Rated: PG for sequences of martial arts action Reviewed by: Jim Release date: June 6, 2008 Released by: DreamWorks SKG
This simplistic, yet sumptuously mounted computer-animated entry believes in its rotund black-and-white hero.
Kung Fu Panda is an amiable, hardly full-bodied kiddie pic which never really achieves the heights of an oriental slant to the studio's logo at the outset. Yet, it reigns in hearty fun to notice that something special can come from within.
This family comedy with action and adventure starring a vocally-animated Jack Black (Shark Tale) as the bumbling Po isn't really as funny as the filmmakers intend it to be. Maybe in part because of the lack of inspiration noticeably eschews pop-culture references.
The direction by neophytes John Stevenson and Mark Osborne brings the scenic China rural backgrounds to life (influenced by the Li River Valley).
There is enough action and pratfalls in the procrastinating storyline which relies on the familiar mantra of needing to believe. Besides "there are no accidents" and "the present is a gift".
Po secretly desires martial arts and really doesn't want to be a noodle server all his life, so happenstance gives him the opportunity to be the newly anointed Dragon Warrior (sans time-travel and prop, similar in nature to the recent live-action The Forbidden Kingdom).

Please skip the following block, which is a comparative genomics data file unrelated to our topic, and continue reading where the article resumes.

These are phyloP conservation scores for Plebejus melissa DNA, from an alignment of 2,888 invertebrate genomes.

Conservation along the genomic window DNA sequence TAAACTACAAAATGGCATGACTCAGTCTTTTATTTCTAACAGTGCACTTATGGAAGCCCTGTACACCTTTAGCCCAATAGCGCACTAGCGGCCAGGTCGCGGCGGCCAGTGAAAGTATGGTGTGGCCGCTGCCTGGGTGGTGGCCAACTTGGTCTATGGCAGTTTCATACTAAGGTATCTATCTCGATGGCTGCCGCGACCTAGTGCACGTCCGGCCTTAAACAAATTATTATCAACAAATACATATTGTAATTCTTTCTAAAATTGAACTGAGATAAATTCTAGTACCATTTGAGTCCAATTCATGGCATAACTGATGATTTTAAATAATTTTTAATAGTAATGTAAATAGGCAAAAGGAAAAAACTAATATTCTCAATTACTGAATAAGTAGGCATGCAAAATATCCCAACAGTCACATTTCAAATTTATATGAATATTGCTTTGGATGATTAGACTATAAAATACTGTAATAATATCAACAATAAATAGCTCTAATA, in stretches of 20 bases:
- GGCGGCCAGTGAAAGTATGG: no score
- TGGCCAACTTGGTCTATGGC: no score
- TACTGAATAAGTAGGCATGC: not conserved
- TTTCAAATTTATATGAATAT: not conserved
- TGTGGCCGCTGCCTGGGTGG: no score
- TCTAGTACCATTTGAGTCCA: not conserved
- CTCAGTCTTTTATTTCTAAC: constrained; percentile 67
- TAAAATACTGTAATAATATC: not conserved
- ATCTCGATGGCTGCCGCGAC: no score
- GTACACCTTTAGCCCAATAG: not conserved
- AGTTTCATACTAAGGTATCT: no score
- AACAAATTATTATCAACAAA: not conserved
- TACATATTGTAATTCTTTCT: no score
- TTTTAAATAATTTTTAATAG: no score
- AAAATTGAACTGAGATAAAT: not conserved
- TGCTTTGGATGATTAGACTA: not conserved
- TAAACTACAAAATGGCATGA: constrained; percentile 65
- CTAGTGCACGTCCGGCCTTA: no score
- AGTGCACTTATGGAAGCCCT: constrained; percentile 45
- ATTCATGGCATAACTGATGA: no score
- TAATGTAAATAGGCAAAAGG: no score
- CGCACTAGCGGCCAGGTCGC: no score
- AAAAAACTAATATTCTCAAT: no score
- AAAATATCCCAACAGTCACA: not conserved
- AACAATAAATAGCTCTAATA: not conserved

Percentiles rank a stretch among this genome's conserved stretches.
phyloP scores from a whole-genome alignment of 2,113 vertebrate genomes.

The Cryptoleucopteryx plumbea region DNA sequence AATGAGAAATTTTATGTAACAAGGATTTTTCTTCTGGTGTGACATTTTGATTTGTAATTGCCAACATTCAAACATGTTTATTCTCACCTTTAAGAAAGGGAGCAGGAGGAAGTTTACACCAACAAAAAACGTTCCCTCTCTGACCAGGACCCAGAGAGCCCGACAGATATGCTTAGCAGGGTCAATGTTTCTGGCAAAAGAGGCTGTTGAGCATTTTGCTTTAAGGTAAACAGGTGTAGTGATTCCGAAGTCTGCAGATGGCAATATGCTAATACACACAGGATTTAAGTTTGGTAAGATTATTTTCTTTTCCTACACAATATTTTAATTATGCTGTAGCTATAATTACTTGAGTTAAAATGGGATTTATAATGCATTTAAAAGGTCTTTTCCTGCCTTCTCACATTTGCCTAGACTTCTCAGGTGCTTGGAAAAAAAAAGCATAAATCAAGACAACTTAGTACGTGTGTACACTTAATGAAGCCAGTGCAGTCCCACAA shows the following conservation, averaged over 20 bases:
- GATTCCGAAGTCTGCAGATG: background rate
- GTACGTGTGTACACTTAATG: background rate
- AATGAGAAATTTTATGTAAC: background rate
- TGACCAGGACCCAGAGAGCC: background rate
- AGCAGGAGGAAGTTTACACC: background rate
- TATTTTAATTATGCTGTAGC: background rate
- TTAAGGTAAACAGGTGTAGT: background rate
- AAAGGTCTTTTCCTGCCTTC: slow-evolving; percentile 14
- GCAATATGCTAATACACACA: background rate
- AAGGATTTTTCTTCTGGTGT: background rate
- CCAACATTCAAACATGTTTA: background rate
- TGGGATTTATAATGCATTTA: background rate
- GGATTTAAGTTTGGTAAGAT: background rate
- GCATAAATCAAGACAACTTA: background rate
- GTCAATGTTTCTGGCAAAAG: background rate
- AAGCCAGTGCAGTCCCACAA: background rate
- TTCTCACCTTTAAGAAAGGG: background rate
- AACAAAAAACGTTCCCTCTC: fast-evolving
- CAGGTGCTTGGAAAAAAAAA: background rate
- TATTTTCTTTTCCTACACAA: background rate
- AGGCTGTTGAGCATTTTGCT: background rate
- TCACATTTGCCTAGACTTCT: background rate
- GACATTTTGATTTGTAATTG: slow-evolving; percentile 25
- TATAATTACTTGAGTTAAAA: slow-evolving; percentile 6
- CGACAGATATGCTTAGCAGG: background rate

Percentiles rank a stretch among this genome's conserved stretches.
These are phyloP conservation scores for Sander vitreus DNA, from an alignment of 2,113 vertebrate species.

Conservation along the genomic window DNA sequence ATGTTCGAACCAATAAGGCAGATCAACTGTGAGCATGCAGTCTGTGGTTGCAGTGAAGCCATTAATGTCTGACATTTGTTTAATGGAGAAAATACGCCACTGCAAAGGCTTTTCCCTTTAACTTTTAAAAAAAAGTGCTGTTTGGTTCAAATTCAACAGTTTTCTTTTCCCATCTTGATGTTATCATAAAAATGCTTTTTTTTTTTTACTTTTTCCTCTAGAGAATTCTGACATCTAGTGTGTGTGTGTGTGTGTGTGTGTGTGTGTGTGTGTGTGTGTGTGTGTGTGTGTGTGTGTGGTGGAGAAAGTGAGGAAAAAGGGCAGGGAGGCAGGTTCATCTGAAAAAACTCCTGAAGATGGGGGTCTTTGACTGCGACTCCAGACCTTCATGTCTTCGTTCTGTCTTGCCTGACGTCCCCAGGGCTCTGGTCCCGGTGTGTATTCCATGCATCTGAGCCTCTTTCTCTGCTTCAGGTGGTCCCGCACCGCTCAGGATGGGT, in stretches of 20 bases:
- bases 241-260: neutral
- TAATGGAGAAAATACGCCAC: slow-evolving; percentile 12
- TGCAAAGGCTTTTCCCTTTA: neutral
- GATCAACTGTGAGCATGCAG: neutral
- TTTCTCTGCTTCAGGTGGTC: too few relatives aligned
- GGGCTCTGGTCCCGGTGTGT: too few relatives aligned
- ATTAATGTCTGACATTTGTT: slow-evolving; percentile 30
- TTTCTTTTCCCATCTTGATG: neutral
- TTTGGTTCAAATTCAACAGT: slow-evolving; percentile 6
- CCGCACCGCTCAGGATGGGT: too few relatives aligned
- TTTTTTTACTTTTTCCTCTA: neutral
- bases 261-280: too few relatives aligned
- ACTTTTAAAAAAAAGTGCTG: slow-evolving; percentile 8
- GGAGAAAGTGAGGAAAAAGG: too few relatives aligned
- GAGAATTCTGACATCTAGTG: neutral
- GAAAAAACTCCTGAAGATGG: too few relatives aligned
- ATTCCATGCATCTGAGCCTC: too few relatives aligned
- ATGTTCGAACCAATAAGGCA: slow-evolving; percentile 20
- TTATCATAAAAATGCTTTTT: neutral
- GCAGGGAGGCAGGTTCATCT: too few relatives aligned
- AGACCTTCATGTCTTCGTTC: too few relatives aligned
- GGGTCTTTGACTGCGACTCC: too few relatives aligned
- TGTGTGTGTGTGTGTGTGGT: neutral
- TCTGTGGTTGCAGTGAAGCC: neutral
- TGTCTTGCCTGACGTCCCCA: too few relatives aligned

In this broad realization of themes gleaned from The Karate Kid or Crouching Tiger, Hidden Dragon, Po supersedes the "Furious Five" (Angelina Jolie's Tigress, Lucy Liu's Viper, David Cross's Crane, Seth Rogen's Mantis, and Jackie Chan's Monkey) at the realization of the wise, aging Oogway (Randall Duk Kim).
In the diverting Jade Palace, this really irks two-foot kung fu Master Shifu (Dustin Hoffman) as much as the others that Po is the chosen one. But, the story takes its time to let Po's transition occur as he must face the vengeful snow leopard Tai Lung (Ian McShane) imprisoned for pride and apparently not seriously considered as the Dragon Warrior by the abstruse turtle Oogway.
For older viewers, there isn't much in terms of depth beyond the scenery and interplay, the best of which comes from Po and Shifu, especially when they vie for dumplings with chopsticks. Moppets will obviously like the mischievous nature of Po who'll get some almond cookies as he learns the kung-fu technique, as well as the Furious Five battling the escaped Tai Lung on a long suspension bridge, as well as the latter's climactic, wacky and intense exchange with Po.
The reverberating score with Far Eastern timbre combines with the vocals, especially a ranging Hoffman who offers gravitas with comedic timing to make it all go down easy. Yet, if Jolie and Chan aren't heard much and Black's ebullience being more irritating at times than hilarious there are some lustrous widescreen images that makes the Asian topography a wonder for Po and his master to behold.
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